Airport Environmental Clearance
Pollution Prevention Plans
Spill Prevention Counter Control (SPCC) Plans
The Environmental Protection Agency (EPA) requires facilities that store more than 1,250 gallons of polluting material above ground to develop spill prevention counter control (SPCC) plans. The Michigan Department of Transportation (MDOT), in cooperation with the EPA and FAA, has developed a checklist to assist Michigan airports in determining whether they need a SPCC plan. MDOT recommends each airport complete the checklist and keep it on file. For policies, procedures and additional information go to the EPA website.
Storm Water Pollution Prevention Plans (SWPPPs)
The Michigan Department of Environmental Quality (MDEQ) regulates discharges of storm water from airports that conduct regulated activities such as: vehicle washing/painting/re-fueling; vehicle maintenance activities and/or de-icing activities. Airports that have a point source discharge of storm water from their facility to surface waters of the state (drain, pond, stream, river, etc) and conduct a regulated activity must have a discharge permit from the MDEQ. The discharge permit will require the airport have a certified operator and a Storm Water Pollution Prevention Plan (SWPPP). For MDEQ policies and procedures and additional information link to EGLE.
Integrated Pollution Control Plans
Many Michigan airports are subject to both SWPPP and SPCC plan requirements. A compliance option that may be beneficial is to develop an integrated pollution control plan combining statutorily required elements of both the SPCC and SWPPP in one plan. This may be simpler for the airport to implement but present challenges for updating the manual when regulation changes require updates.
Environmental Clearance ProcessThe National Environmental Policy Act (NEPA) of 1969 established protocol by which agencies are required to evaluate project impacts on the social and natural environment. The Federal Aviation Administration (FAA) has developed NEPA Guidance under Order 5050.4B There are three levels of environmental clearance:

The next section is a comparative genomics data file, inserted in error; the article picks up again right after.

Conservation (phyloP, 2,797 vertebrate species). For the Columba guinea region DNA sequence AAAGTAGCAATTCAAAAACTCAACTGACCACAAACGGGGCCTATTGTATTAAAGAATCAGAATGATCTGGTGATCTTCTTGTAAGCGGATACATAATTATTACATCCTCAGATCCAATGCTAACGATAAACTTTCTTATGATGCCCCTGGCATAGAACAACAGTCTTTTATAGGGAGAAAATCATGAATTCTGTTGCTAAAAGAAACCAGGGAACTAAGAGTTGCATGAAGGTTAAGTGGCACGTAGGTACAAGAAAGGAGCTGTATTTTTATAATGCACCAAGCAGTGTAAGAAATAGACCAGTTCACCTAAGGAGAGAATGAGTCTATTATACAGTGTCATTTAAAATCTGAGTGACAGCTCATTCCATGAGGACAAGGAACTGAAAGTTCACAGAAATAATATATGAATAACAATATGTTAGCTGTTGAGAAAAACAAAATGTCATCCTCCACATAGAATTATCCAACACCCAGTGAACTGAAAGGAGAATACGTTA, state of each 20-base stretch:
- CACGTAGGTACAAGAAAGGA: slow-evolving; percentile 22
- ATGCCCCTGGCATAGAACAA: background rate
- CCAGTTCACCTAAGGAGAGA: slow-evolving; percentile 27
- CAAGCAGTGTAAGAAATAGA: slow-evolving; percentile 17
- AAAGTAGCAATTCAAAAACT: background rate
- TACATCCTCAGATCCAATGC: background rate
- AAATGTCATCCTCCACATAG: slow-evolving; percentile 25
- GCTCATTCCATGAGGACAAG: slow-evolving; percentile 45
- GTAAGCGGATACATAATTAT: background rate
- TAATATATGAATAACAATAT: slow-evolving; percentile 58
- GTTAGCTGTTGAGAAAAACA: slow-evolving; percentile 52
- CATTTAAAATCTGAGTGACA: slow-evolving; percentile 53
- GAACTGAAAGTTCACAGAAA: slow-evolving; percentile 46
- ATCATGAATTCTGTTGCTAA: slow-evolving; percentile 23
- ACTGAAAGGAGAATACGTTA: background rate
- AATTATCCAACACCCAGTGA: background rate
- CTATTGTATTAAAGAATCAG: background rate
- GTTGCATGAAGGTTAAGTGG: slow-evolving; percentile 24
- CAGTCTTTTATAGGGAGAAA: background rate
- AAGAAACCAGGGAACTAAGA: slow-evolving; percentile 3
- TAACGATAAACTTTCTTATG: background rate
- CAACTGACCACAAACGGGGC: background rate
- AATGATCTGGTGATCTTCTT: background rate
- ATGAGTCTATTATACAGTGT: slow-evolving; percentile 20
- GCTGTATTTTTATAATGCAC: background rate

Projects that may be eligible for a categorical exclusion (catex) are listed in tables 6-1 and 6-2 of Order 5050.4B. Michigan Department of Transportation (MDOT), Aeronautics processes catex documents for general aviation (GA) airports. Primary airports are responsible for completing the FAA environmental checklist and providing the information to the Detroit ADO, Catex documents typically take three months to complete.
Environmental Assessment (EA)
The types of projects normally requiring an EA are described in Chapter 7 of Order 5050.4B. MDOT, Aeronautics coordinates EAs on behalf of general aviation airports. GA airports should plan on EAs taking 12 months to complete and plan accordingly. Shorter or longer time frames may apply, contact the MDOT, Aeronautics Environmental Specialist to discuss project specific schedules.
Environmental Impact Statement(EIS)
The types of projects normally requiring an EIS are described in Chapter 9 or Order 5050.4B. The FAA is required to be the lead agency for all EIS documents. EIS documents may take up to three years to complete and are generally significantly more costly than the other types of environmental documentation.
For more information about environmental clearance, contact:
Steve Houtteman, Aeronautics Environmental Specialist
Construction Storm Water Permit Guidance
Projects that will disturb more than 5 acres of land the sponsor airport must apply for a Notice of Coverage (NOC) from the Michigan Department of Environmental Quality (MDEQ). There is a $400 fee for this permit. The sponsor must have their Soil Erosion Sedimentation Control (SESC) permit from the county/city before they can get an NOC from MDEQ.
Projects that disturb between 1 and 5 acres of land are statutorily subject to the NOC requirements, but there is not an application requirement. Sponsors have implied NOC authorization when they receive the SESC permit. However, sponsors still have to comply with all NOC requirements (weekly inspections and inspections after a rain event by a certified operator).
Projects that disturb less than 1 acre do not need a NOC. These projects are only subject to the SESC requirements.